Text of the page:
Idyllic themes of community, public interest and social justice were woven throughout last month's commencement ceremony of the City University of New York School of Law.
Such phrases should serve as hallmarks of such a law school, whose mission centers on "law in the service of human needs."
But those pillars were overtaken by antithetical remarks from student speaker Fatima Mousa Mohammed. And her disturbing comments reflect a larger question about whether the law school itself is failing in its own mission if it is not teaching its students to succeed within a nuanced world beyond their ideological prisms.
At times, Mohammed's speech contained similar lofty sentiments, about the desire to "protect our communities" and "make this world a better place."
But underneath that word-salad facade was an ugly, targeted undercurrent, a battle cry full of antisemitic rhetoric. Despite supporters' claims to the contrary, the speech was not just anti-Israel; it was antisemitic. The familiar tropes and dog whistles — about Jews and money, Jews and power, Jews in government — weren't hard to find. Mohammed wasn't just lamenting Israeli politics or policies. She was targeting the "oppressors." The "investors." The "donors." Sen. Chuck Schumer. And the isms: Capitalism. Imperialism. Zionism.
"We are the student body and faculty that fought back when investor-focused admin attempted to cross the BDS picket line, saying loud and clear that Palestine can no longer be the exception to our pursuit of justice, that our morality will not be purchased by investors," Mohammed said to applause, referencing the movement of boycott, divestment and sanction against Israel.
Yes, Mohammed is just a student who's entitled to her views — even hateful ones. But she shouldn't get to use a publicly funded platform to espouse such hate — of her classmates, teachers and community.
What's more, Mohammed's anti-establishment, anti-capitalist rant denigrated the very institutions that allow CUNY to function and thrive — the governments, businesses and elected officials who support the university.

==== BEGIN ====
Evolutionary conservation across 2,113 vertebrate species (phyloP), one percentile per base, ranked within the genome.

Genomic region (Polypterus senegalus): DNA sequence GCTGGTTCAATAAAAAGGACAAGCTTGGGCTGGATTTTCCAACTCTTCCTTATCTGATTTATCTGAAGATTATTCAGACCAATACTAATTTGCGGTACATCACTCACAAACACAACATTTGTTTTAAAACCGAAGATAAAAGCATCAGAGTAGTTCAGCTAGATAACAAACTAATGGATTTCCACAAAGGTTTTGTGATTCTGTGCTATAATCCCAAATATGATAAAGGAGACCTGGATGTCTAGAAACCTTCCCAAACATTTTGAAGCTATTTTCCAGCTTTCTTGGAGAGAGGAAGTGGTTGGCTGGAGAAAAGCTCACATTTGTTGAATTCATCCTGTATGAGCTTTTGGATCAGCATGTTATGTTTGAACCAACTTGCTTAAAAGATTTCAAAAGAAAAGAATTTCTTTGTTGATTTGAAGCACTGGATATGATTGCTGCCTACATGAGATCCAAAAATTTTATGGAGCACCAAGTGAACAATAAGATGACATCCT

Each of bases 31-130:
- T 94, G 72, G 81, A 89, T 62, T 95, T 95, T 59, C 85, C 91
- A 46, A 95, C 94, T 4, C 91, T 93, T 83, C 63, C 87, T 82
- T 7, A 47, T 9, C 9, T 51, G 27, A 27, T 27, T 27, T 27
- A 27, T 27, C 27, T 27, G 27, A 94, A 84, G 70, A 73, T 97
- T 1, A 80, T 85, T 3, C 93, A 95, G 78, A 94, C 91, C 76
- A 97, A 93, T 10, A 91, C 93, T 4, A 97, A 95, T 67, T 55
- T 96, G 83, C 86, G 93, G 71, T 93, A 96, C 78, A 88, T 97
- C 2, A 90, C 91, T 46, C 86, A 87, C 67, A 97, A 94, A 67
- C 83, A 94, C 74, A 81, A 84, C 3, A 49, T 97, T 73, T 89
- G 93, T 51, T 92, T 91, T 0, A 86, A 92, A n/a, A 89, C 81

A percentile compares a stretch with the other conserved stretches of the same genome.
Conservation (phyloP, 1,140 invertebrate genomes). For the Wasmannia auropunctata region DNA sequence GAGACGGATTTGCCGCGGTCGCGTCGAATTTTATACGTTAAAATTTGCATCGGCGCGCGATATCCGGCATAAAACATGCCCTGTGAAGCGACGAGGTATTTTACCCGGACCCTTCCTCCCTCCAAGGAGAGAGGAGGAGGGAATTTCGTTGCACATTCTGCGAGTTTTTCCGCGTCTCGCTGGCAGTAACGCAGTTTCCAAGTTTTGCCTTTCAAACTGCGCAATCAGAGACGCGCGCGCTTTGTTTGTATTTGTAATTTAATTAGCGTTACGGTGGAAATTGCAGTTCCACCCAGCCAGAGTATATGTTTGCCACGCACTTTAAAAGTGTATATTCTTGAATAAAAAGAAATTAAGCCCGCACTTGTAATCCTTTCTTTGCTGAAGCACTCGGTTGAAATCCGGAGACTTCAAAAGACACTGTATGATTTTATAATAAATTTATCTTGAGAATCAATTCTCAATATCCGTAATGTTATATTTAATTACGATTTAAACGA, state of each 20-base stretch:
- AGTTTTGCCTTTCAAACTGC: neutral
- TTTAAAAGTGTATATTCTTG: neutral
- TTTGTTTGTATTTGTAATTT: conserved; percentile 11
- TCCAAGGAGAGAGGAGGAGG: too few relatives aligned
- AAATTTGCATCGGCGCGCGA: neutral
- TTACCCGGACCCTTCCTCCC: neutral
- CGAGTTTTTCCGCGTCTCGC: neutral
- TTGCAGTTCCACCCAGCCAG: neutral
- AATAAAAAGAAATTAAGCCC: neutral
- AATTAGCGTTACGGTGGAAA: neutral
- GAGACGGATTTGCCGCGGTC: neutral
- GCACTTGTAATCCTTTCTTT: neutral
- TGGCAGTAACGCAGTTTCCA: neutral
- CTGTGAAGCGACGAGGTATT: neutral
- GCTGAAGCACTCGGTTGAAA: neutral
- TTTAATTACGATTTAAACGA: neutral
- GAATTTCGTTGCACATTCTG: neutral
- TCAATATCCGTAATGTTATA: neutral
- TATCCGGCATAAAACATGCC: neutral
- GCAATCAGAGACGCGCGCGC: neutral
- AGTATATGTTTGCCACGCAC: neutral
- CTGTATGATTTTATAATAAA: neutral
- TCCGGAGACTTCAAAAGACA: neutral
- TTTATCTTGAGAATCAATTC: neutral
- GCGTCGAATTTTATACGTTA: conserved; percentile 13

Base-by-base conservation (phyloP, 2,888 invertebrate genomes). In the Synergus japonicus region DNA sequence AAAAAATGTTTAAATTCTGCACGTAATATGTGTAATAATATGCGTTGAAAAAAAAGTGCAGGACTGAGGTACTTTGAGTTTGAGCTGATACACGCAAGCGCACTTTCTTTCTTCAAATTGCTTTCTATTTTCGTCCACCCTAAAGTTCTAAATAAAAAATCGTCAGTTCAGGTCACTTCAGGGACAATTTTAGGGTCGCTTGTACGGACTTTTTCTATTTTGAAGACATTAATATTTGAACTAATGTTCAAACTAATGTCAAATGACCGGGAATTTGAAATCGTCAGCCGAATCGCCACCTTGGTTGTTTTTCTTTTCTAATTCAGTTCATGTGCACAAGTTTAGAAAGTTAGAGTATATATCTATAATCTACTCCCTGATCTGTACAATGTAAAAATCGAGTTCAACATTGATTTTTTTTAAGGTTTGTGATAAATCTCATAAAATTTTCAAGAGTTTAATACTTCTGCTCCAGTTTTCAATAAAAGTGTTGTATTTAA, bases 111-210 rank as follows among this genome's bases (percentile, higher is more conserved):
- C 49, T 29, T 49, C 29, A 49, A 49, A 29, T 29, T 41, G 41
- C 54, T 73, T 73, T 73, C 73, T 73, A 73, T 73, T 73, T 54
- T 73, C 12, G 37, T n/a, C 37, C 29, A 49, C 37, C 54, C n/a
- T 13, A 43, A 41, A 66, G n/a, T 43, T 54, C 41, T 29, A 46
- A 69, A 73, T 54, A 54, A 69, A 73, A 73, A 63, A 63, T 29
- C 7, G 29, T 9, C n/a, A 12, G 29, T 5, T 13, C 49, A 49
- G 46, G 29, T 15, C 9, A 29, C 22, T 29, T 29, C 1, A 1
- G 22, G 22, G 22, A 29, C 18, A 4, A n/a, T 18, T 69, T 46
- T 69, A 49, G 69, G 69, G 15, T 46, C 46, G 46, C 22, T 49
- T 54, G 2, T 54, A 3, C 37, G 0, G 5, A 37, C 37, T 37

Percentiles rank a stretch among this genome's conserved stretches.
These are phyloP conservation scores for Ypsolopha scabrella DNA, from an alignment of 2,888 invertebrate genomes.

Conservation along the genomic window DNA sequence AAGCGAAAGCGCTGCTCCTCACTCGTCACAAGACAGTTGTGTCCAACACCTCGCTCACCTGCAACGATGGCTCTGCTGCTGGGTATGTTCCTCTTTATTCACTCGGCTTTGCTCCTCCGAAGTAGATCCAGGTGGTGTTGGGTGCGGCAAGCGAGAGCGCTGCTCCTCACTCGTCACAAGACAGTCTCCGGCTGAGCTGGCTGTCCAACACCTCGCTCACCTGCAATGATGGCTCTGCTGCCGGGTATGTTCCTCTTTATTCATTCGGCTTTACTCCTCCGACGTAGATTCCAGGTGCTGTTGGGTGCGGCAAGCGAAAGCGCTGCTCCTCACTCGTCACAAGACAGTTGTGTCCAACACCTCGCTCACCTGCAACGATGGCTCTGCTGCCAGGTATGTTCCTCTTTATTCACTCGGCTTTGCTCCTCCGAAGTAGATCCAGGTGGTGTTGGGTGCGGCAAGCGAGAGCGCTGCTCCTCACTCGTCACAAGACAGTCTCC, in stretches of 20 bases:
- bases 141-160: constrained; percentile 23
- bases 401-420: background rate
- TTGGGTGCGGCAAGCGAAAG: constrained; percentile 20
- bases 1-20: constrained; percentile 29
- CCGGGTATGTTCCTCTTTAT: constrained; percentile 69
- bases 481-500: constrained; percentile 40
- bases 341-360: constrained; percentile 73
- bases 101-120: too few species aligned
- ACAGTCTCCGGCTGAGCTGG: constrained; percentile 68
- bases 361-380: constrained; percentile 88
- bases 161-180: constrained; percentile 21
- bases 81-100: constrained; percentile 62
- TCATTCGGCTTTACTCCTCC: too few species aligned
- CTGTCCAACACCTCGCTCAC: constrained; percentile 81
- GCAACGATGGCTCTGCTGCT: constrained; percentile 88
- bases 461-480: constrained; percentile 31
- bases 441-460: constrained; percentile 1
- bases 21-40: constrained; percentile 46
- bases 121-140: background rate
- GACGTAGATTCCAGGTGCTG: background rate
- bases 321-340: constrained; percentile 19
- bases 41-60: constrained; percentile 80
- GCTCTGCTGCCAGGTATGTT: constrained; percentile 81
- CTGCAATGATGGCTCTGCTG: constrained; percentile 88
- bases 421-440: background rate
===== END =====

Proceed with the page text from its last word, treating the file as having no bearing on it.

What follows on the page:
Mohammed's speech unsurprisingly became a political hot potato. Conservative officials blasted the remarks, while many progressive voices were supportive or silent. Gov. Kathy Hochul and Rep. Ritchie Torres were among the few Democrats who condemned the speech.
Beyond the politics, there's a larger issue regarding how CUNY must push its students beyond the reflexive desire to blame and scapegoat, toward more educated, thoughtful perspectives. That's especially true given that this wasn't a one-time event; last year's student speaker waded into similar territory.
How can the school better educate its students so its treasured mission of social justice and community good isn't undermined by such disgust and disdain for a particular people, religion or community? Why should representing the underserved and the oppressed lead to hostile finger-pointing at Jews or the Jewish state, who've been oppressed themselves?
It shouldn't. Even legitimate concerns about Israel's treatment of the Palestinian people shouldn't lead to broad, hateful diatribes.
CUNY's Board of Trustees eventually and tepidly criticized the speech, but a real response would take a critical look at the law school and how it can promote awareness and understanding, while allowing dissent and protest.
Taxpayers should not be funding an institution that does not adequately prepare its students to welcome a larger worldview and counter hate-filled rhetoric. And students who care about "human needs" and longingly reach for CUNY's affordable law school to fulfill that mission should not have to fear that when they reach their graduation day, the target will be them.
Columnist Randi F. Marshall's opinions are her own.